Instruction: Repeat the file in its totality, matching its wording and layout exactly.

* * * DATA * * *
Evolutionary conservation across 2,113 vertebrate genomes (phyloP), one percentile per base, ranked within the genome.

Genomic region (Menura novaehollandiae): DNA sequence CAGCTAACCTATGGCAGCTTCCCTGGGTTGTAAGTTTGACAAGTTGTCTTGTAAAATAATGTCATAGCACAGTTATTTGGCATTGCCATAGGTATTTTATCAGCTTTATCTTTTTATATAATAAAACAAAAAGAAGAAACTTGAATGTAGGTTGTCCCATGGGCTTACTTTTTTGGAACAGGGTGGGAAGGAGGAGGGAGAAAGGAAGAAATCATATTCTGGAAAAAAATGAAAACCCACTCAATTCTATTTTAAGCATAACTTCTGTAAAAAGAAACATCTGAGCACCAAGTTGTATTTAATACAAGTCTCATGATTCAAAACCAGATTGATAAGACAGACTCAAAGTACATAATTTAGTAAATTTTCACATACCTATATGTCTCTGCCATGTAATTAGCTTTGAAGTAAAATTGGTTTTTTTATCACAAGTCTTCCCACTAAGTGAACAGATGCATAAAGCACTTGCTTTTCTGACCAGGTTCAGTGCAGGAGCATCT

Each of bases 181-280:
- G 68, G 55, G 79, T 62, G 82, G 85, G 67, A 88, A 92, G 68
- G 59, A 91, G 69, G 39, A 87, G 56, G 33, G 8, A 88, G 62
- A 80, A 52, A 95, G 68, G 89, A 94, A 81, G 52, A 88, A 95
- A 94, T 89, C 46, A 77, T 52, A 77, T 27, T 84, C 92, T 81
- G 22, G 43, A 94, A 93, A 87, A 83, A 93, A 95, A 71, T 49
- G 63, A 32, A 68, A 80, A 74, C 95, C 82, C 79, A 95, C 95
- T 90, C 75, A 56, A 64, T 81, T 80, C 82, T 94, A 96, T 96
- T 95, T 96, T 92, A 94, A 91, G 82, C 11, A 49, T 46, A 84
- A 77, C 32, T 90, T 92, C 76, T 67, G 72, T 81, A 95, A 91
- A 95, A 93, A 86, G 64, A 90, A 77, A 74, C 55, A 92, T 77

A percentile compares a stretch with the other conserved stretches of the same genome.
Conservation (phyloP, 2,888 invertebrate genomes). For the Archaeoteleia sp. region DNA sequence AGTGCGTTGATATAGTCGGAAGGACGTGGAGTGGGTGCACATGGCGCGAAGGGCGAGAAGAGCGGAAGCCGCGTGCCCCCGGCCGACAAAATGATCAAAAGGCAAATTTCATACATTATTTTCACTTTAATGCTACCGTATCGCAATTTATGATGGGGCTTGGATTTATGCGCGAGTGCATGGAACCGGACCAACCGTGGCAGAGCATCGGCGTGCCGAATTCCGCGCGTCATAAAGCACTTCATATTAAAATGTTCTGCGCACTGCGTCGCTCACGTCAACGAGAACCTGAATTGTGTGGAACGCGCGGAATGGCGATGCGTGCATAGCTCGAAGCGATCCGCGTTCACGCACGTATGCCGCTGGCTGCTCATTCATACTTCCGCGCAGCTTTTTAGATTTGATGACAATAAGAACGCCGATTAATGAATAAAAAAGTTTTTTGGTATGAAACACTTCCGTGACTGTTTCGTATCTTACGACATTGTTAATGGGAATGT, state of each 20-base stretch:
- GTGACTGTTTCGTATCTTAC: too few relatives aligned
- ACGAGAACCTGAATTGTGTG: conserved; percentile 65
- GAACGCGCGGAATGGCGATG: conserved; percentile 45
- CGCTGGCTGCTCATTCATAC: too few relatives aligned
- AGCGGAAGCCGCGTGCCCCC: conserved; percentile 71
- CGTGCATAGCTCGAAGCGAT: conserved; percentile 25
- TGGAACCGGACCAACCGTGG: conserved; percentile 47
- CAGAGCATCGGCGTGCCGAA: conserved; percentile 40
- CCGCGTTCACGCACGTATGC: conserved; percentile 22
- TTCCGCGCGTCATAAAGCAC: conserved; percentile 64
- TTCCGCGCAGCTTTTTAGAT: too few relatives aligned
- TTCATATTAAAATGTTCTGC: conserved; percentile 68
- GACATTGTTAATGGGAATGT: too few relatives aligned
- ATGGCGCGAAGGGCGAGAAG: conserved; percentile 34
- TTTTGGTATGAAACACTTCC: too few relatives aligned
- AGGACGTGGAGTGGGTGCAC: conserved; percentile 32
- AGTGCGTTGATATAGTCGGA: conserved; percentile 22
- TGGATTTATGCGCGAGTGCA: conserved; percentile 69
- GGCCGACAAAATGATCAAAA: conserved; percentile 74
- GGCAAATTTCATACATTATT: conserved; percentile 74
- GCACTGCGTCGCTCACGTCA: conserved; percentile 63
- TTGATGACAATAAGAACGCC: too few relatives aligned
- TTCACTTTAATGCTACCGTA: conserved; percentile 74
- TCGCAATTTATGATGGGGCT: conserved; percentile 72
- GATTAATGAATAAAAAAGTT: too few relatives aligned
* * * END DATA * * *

Evolutionary conservation across 2,113 vertebrate genomes (phyloP), one percentile per base, ranked within the genome.

Genomic region (Menura novaehollandiae): DNA sequence CAGCTAACCTATGGCAGCTTCCCTGGGTTGTAAGTTTGACAAGTTGTCTTGTAAAATAATGTCATAGCACAGTTATTTGGCATTGCCATAGGTATTTTATCAGCTTTATCTTTTTATATAATAAAACAAAAAGAAGAAACTTGAATGTAGGTTGTCCCATGGGCTTACTTTTTTGGAACAGGGTGGGAAGGAGGAGGGAGAAAGGAAGAAATCATATTCTGGAAAAAAATGAAAACCCACTCAATTCTATTTTAAGCATAACTTCTGTAAAAAGAAACATCTGAGCACCAAGTTGTATTTAATACAAGTCTCATGATTCAAAACCAGATTGATAAGACAGACTCAAAGTACATAATTTAGTAAATTTTCACATACCTATATGTCTCTGCCATGTAATTAGCTTTGAAGTAAAATTGGTTTTTTTATCACAAGTCTTCCCACTAAGTGAACAGATGCATAAAGCACTTGCTTTTCTGACCAGGTTCAGTGCAGGAGCATCT

Each of bases 181-280:
- G 68, G 55, G 79, T 62, G 82, G 85, G 67, A 88, A 92, G 68
- G 59, A 91, G 69, G 39, A 87, G 56, G 33, G 8, A 88, G 62
- A 80, A 52, A 95, G 68, G 89, A 94, A 81, G 52, A 88, A 95
- A 94, T 89, C 46, A 77, T 52, A 77, T 27, T 84, C 92, T 81
- G 22, G 43, A 94, A 93, A 87, A 83, A 93, A 95, A 71, T 49
- G 63, A 32, A 68, A 80, A 74, C 95, C 82, C 79, A 95, C 95
- T 90, C 75, A 56, A 64, T 81, T 80, C 82, T 94, A 96, T 96
- T 95, T 96, T 92, A 94, A 91, G 82, C 11, A 49, T 46, A 84
- A 77, C 32, T 90, T 92, C 76, T 67, G 72, T 81, A 95, A 91
- A 95, A 93, A 86, G 64, A 90, A 77, A 74, C 55, A 92, T 77

A percentile compares a stretch with the other conserved stretches of the same genome.
Conservation (phyloP, 2,888 invertebrate genomes). For the Archaeoteleia sp. region DNA sequence AGTGCGTTGATATAGTCGGAAGGACGTGGAGTGGGTGCACATGGCGCGAAGGGCGAGAAGAGCGGAAGCCGCGTGCCCCCGGCCGACAAAATGATCAAAAGGCAAATTTCATACATTATTTTCACTTTAATGCTACCGTATCGCAATTTATGATGGGGCTTGGATTTATGCGCGAGTGCATGGAACCGGACCAACCGTGGCAGAGCATCGGCGTGCCGAATTCCGCGCGTCATAAAGCACTTCATATTAAAATGTTCTGCGCACTGCGTCGCTCACGTCAACGAGAACCTGAATTGTGTGGAACGCGCGGAATGGCGATGCGTGCATAGCTCGAAGCGATCCGCGTTCACGCACGTATGCCGCTGGCTGCTCATTCATACTTCCGCGCAGCTTTTTAGATTTGATGACAATAAGAACGCCGATTAATGAATAAAAAAGTTTTTTGGTATGAAACACTTCCGTGACTGTTTCGTATCTTACGACATTGTTAATGGGAATGT, state of each 20-base stretch:
- GTGACTGTTTCGTATCTTAC: too few relatives aligned
- ACGAGAACCTGAATTGTGTG: conserved; percentile 65
- GAACGCGCGGAATGGCGATG: conserved; percentile 45
- CGCTGGCTGCTCATTCATAC: too few relatives aligned
- AGCGGAAGCCGCGTGCCCCC: conserved; percentile 71
- CGTGCATAGCTCGAAGCGAT: conserved; percentile 25
- TGGAACCGGACCAACCGTGG: conserved; percentile 47
- CAGAGCATCGGCGTGCCGAA: conserved; percentile 40
- CCGCGTTCACGCACGTATGC: conserved; percentile 22
- TTCCGCGCGTCATAAAGCAC: conserved; percentile 64
- TTCCGCGCAGCTTTTTAGAT: too few relatives aligned
- TTCATATTAAAATGTTCTGC: conserved; percentile 68
- GACATTGTTAATGGGAATGT: too few relatives aligned
- ATGGCGCGAAGGGCGAGAAG: conserved; percentile 34
- TTTTGGTATGAAACACTTCC: too few relatives aligned
- AGGACGTGGAGTGGGTGCAC: conserved; percentile 32
- AGTGCGTTGATATAGTCGGA: conserved; percentile 22
- TGGATTTATGCGCGAGTGCA: conserved; percentile 69
- GGCCGACAAAATGATCAAAA: conserved; percentile 74
- GGCAAATTTCATACATTATT: conserved; percentile 74
- GCACTGCGTCGCTCACGTCA: conserved; percentile 63
- TTGATGACAATAAGAACGCC: too few relatives aligned
- TTCACTTTAATGCTACCGTA: conserved; percentile 74
- TCGCAATTTATGATGGGGCT: conserved; percentile 72
- GATTAATGAATAAAAAAGTT: too few relatives aligned